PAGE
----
If you're looking to buy a condo, boy does Freddie Mac have some good news for you. reports that the mortgage giant's new loan program, called Home Possible Advantage, will let potential condo buyers borrow up to 97 percent of an apartment's value — which means it's beginning to look a lot like a down payment of just 3 percent. did the math for you: "to buy a $500,000 apartment, for example, you'd only need $15,000 in the bank instead of a whopping $100,000." Best math ever? Not for potential co-op buyers, unfortunately. The program, which goes into effect March 23, is "only available for condos and single-family houses." Just as well, really, since co-ops often require a 20 percent down payment at least.

A READER ASKS: One of shareholders in my co-op, who happens to be my next-door neighbor, blasts music at all hours. I have asked him nicely to please turn the noise down, and even when he says he will, it continues. This has become increasingly disruptive to my family. My children are in school, my husband works from home, and I often have to bring work home. We can't concentrate, we can't sleep, and we can't even watch TV because his music drowns out the sound. I have read that co-op boards can evict shareholders for being a nuisance — without having to go to court. Is this true? What steps does my board need to take to make this happen as painlessly as possible?

Mandy Braun remembers the winter months both outside and inside her apartment. "Our windows were 30 years old and we had cold drafts coming in," says Braun, vice president of Cabrini Terrace, a 16-story post-war cooperative at 900 West 190th Street in the Hudson Heights section of Manhattan. "We were doing Local Law 11 work and could see erosion around some windows. For environmental reasons — heat and conservation — we knew it was time to replace them."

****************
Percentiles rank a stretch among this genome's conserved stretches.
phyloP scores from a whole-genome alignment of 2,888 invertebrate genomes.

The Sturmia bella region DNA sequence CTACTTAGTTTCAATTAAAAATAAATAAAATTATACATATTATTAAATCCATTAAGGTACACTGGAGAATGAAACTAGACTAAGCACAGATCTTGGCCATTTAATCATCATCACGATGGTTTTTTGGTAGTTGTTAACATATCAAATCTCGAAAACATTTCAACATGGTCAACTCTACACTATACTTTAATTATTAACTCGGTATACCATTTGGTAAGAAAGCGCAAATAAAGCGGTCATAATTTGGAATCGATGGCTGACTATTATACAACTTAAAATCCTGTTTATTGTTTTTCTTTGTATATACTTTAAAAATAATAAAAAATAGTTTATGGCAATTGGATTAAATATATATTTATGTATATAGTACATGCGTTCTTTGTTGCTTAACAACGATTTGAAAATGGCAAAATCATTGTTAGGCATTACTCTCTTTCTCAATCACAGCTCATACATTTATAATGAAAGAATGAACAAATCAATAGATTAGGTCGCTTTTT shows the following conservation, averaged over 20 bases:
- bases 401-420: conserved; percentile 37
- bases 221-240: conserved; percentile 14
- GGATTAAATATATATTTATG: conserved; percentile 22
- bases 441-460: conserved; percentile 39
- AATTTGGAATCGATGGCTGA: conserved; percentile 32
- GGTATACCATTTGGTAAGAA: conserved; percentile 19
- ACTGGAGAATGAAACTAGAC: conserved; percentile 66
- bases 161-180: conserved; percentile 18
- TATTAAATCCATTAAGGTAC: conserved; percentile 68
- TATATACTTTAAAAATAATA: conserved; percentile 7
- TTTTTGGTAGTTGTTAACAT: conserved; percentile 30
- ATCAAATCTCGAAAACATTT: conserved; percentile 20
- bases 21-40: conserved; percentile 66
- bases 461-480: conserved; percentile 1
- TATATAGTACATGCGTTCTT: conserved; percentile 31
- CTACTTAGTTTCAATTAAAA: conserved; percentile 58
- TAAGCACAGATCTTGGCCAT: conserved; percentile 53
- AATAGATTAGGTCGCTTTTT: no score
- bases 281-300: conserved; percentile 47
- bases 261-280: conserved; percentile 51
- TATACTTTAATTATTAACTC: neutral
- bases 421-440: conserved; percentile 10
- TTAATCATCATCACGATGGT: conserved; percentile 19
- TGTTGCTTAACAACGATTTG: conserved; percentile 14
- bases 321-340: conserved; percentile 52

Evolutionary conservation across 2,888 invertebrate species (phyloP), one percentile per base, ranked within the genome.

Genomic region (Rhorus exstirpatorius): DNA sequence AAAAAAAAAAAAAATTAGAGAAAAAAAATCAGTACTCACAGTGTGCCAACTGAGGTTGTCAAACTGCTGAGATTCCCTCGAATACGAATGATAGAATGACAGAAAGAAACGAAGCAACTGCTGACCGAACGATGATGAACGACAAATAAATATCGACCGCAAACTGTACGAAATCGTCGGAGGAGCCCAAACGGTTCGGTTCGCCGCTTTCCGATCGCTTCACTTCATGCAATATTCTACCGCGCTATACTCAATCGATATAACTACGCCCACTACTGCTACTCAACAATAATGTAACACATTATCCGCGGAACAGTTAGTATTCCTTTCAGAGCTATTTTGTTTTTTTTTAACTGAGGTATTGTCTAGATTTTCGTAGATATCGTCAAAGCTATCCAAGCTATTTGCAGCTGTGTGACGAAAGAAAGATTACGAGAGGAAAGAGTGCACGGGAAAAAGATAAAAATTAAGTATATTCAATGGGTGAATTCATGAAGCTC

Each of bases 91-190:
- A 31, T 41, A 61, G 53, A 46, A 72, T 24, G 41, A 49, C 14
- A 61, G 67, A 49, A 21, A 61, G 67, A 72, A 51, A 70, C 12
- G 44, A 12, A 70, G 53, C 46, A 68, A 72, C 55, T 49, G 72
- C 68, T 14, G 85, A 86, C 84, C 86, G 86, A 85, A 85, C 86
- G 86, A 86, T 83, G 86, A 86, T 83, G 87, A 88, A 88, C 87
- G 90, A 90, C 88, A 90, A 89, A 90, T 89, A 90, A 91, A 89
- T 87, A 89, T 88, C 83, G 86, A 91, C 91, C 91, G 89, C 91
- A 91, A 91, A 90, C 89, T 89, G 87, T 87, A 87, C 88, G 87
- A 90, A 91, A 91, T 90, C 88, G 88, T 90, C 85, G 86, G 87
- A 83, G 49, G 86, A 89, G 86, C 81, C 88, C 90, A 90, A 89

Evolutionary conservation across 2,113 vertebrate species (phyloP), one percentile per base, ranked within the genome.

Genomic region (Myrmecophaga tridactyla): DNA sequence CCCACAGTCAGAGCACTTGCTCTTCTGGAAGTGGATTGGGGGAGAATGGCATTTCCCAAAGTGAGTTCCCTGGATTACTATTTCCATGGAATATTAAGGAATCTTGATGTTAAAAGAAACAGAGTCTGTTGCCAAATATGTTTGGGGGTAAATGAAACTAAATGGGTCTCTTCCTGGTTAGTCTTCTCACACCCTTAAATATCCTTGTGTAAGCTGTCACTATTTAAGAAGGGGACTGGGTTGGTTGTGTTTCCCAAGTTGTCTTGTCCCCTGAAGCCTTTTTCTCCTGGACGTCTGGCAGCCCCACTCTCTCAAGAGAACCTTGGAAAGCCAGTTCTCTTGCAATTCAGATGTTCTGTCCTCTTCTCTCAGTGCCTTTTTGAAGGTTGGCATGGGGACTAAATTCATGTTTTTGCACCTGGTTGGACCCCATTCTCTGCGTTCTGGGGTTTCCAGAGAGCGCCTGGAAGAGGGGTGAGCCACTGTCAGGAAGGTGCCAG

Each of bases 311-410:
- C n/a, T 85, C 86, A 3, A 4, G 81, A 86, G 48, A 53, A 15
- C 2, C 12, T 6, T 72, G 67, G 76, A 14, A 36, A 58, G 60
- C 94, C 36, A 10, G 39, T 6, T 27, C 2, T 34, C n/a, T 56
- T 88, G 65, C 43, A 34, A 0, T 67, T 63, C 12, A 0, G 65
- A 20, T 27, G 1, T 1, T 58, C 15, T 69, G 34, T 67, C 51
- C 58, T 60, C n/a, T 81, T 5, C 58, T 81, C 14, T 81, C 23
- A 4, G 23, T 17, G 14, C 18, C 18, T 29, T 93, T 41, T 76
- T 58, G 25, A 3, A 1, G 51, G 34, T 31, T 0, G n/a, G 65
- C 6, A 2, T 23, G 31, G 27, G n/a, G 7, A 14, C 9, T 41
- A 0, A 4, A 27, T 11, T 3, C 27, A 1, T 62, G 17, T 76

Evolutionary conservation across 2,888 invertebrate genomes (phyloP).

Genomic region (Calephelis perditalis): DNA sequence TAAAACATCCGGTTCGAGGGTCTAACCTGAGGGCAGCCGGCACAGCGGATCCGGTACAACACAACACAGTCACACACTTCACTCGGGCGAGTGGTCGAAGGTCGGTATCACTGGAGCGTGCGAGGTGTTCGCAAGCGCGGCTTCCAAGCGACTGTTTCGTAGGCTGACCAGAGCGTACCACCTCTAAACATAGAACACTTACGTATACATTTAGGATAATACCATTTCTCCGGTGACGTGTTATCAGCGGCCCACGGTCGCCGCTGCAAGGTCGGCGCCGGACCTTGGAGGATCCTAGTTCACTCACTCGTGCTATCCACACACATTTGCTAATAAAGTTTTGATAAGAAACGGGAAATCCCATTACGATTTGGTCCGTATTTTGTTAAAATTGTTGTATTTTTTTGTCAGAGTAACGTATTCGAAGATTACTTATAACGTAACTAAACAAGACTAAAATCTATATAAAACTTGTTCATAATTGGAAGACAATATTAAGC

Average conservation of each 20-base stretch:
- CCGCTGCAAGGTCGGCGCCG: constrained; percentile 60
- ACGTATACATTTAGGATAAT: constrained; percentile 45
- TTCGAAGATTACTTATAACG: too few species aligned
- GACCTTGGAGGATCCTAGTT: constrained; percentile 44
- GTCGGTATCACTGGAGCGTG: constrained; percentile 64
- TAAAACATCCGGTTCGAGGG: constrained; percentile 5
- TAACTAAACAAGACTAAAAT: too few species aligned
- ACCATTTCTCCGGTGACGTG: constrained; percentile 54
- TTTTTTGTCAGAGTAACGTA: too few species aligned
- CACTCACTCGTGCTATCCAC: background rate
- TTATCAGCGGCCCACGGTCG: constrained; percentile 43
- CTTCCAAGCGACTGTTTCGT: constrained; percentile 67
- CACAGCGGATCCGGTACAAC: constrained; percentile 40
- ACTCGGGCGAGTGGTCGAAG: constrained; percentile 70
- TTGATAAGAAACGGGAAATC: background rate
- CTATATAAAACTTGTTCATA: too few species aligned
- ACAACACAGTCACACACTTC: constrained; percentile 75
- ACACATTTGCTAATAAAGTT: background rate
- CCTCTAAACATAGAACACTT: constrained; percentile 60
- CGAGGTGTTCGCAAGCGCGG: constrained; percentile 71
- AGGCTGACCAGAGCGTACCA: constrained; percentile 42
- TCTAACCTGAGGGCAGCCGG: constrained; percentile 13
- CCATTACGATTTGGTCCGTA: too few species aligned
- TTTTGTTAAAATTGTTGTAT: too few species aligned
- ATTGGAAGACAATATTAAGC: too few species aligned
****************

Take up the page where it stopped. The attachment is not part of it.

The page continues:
Braun is not alone. With contractors arranging their spring jobs now, many co-ops and condos are planning the "second phase" of window replacement. Three decades ago, many newly converted buildings took the plunge and replaced their windows. 

What does the developer of a high-end residential building do to sell an apartment in a condominium that is still being built? At the sales gallery for Greenwich Lane, a large residential complex being built in Greenwich Village where St. Vincent's Hospital once stood, they show potential buyers the Table, reports The New York Times, which describes it as "an 84-inch iPad on steroids." And it's been doing some heavy lifting. The Times reports that the Table helped to sell 100 apartments before the developer even had the chance to produce the first brochure. Just a tap and a swipe and voila! It's just one of the tools in a technological arsenal that developers across the city are leveraging to sell, sell, sell. As the old saying goes, necessity is the mother of invention, and this technology is pretty impressive. Welcome to the world of tomorrow.